The stalemate over the Division of Revenue Bill pitting the National Assembly against the Senate has been referred to the mediation committee for the second time.
While referring the matter back to the mediation committee, National Assembly Speaker Justin Muturi said any further delay in passing the Bill would have far-reaching implications on operations of both levels of government.
Senators Billow Kerrow (Mandera), Beatrice Elachi (nominated), Agnes Zani (nominated) and Mutula Kilonzo Jnr (Makueni) have been appointed to the committee while Mutava Musyimi (Mbeere), Mary Emase (Teso South), Chris Omulele (Luanda) and Richard Onyonka (Kitutu Chache South) will represent the National Assembly.
“Cognisant of the scheduled sine die recess of the House, I appeal to Members of the National Assembly appointed to the mediation committee to liaise with their Senate counterparts to expeditiously embark on the process of possibly developing an agreed version of the Bill that will be passed by both Houses of Parliament,” Mr Muturi said.
This is the second time the Bill has been referred to a mediation committee following the failure of the first committee, established in April this year, to develop an agreed version within 30 days as contemplated under Article 113 of the Constitution.
“The Division of Revenue Bill is critical to the vertical sharing of revenue between the two tiers of government and ought to be passed at least two months before the end of the subsisting financial year,” Mr Muturi said.
With the National Assembly set to go on recess on Thursday before the passage of the Bill, counties risk plunging into a cash crunch. The situation was made worse on Tuesday when the Senate rejected the second Division of Revenue Bill.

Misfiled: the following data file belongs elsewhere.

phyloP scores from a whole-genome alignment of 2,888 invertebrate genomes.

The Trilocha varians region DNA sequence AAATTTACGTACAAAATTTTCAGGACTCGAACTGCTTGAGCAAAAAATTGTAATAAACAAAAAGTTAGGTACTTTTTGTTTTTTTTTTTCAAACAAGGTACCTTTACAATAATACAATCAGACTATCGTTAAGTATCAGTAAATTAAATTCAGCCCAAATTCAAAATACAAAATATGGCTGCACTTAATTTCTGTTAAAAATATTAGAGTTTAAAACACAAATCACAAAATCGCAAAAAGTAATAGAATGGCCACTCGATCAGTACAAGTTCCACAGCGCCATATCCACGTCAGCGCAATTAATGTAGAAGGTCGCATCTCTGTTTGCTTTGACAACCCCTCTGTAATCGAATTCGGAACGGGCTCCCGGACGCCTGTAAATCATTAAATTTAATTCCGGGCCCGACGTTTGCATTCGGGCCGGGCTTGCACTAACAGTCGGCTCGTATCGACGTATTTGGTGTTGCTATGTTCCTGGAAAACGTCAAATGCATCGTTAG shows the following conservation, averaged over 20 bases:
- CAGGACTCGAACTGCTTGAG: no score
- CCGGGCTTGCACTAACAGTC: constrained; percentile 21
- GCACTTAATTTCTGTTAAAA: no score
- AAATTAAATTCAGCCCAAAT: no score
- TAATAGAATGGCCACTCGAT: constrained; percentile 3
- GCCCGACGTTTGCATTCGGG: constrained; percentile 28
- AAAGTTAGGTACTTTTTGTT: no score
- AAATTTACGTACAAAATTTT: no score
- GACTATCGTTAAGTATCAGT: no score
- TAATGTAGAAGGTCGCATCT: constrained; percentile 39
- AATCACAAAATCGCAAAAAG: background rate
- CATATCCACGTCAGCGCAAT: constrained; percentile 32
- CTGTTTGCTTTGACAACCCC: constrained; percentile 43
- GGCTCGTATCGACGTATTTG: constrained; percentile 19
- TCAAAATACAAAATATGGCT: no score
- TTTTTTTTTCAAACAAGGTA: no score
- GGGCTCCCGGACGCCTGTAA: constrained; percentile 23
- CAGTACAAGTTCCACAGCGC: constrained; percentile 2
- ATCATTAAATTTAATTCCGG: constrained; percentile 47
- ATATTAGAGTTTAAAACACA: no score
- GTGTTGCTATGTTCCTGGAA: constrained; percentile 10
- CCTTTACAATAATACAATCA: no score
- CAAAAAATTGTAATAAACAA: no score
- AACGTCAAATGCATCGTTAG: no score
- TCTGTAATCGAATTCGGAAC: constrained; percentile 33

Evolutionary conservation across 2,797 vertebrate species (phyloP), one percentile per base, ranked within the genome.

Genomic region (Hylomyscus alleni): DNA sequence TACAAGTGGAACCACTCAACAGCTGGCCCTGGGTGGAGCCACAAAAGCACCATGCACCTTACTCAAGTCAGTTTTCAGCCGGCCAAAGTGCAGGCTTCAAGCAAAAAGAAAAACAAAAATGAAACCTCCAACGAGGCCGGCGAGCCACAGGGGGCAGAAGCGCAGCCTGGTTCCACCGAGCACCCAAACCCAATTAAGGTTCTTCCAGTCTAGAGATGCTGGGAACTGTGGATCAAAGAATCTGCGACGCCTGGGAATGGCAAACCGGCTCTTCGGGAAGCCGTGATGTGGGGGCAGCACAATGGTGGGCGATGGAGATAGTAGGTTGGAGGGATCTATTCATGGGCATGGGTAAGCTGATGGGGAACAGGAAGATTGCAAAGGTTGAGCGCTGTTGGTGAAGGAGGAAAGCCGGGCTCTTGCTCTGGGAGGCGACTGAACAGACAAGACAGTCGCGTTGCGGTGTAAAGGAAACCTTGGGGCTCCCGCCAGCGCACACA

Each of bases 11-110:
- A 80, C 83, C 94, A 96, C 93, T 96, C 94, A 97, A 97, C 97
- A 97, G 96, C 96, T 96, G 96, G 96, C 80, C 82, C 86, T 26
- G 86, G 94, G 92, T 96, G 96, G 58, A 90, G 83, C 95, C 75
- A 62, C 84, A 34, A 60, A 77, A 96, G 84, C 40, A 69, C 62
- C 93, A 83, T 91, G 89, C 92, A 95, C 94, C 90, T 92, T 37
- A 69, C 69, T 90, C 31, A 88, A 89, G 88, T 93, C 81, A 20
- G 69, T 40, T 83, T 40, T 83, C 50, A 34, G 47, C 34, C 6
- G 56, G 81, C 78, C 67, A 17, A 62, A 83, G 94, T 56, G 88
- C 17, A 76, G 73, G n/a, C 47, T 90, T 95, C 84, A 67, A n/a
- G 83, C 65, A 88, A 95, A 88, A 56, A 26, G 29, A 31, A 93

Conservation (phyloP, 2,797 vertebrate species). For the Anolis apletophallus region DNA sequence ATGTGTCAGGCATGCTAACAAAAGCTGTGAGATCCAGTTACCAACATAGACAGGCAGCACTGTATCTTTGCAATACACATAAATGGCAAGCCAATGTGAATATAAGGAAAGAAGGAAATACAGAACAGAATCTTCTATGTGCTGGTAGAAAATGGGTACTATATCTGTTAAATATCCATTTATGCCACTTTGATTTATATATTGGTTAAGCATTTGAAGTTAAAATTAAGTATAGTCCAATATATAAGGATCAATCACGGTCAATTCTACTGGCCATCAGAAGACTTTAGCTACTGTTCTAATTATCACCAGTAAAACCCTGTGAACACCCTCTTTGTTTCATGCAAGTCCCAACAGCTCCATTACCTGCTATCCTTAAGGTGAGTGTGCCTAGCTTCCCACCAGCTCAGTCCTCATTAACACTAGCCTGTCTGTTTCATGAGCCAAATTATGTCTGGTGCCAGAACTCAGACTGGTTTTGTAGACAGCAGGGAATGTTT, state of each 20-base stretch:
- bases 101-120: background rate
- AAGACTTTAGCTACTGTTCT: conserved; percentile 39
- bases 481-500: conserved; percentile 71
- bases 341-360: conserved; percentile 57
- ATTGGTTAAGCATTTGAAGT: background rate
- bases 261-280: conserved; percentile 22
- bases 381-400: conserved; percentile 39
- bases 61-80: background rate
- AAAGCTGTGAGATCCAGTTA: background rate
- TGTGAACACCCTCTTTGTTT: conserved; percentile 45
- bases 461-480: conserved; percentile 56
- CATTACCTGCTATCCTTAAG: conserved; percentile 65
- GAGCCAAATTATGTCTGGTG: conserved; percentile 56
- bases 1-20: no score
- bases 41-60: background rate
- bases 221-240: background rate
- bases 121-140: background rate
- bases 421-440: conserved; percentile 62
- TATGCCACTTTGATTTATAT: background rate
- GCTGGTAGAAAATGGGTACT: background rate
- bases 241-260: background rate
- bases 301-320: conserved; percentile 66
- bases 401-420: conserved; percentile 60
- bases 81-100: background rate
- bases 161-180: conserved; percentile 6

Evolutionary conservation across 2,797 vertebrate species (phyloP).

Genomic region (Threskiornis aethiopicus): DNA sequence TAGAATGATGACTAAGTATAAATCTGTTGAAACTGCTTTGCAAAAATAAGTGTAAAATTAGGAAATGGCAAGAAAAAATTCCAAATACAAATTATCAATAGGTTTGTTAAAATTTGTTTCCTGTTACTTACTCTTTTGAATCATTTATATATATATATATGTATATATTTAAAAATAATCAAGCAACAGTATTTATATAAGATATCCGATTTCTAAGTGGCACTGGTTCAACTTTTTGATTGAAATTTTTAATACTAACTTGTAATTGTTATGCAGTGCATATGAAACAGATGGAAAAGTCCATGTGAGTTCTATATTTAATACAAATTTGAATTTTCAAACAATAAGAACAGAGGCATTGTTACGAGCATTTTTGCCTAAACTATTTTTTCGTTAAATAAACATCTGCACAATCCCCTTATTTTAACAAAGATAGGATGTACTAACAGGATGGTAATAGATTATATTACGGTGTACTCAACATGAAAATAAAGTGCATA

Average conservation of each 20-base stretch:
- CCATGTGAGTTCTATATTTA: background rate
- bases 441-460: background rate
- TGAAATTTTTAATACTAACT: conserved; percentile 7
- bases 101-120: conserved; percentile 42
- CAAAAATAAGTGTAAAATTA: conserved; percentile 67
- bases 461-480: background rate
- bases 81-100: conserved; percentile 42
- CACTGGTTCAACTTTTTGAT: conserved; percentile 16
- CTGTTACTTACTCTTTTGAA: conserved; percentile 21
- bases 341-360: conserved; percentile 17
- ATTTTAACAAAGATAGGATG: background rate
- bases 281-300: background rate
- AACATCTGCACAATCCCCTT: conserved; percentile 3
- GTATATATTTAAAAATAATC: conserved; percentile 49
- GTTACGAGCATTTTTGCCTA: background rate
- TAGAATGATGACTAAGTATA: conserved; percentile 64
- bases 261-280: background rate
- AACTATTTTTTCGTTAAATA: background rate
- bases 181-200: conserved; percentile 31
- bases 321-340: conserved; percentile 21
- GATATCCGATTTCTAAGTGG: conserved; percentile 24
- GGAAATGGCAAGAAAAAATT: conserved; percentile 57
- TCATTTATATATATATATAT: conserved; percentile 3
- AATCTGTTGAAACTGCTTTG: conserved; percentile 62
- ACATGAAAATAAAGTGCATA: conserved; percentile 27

The senators accuse the National Assembly of using the constraints of time to blackmail them into approving insufficient funds to devolved units.
They set the irreducible minimum for passage of the Bill as allocation of the initial Sh299 Billion proposed by the National Treasury as the funds would plug holes in the payment of doctors, nurses and other contingencies.
“Republishing the Bill with the same figures that had been rejected by the mediation committee was contemptuous and an abuse of the parliamentary process,” said Professor Kindiki as he asked the House to reject the Bill until a consensus was reached.
The National Assembly has allocated Sh291 Billion to the counties, to the chagrin of the Senate, which considers revenue allocation to devolved units as its exclusive domain. The Senate had changed the figure to Sh314 Billion, but this was rejected by MPs, triggering the stalemate. Senators insisted that they must have their way in determining what goes to the counties.
They singled out Mbeere South MP Mutava Musyimi, the chairman of the Budget and Appropriations Committee, chairman for having a “patronising” attitude.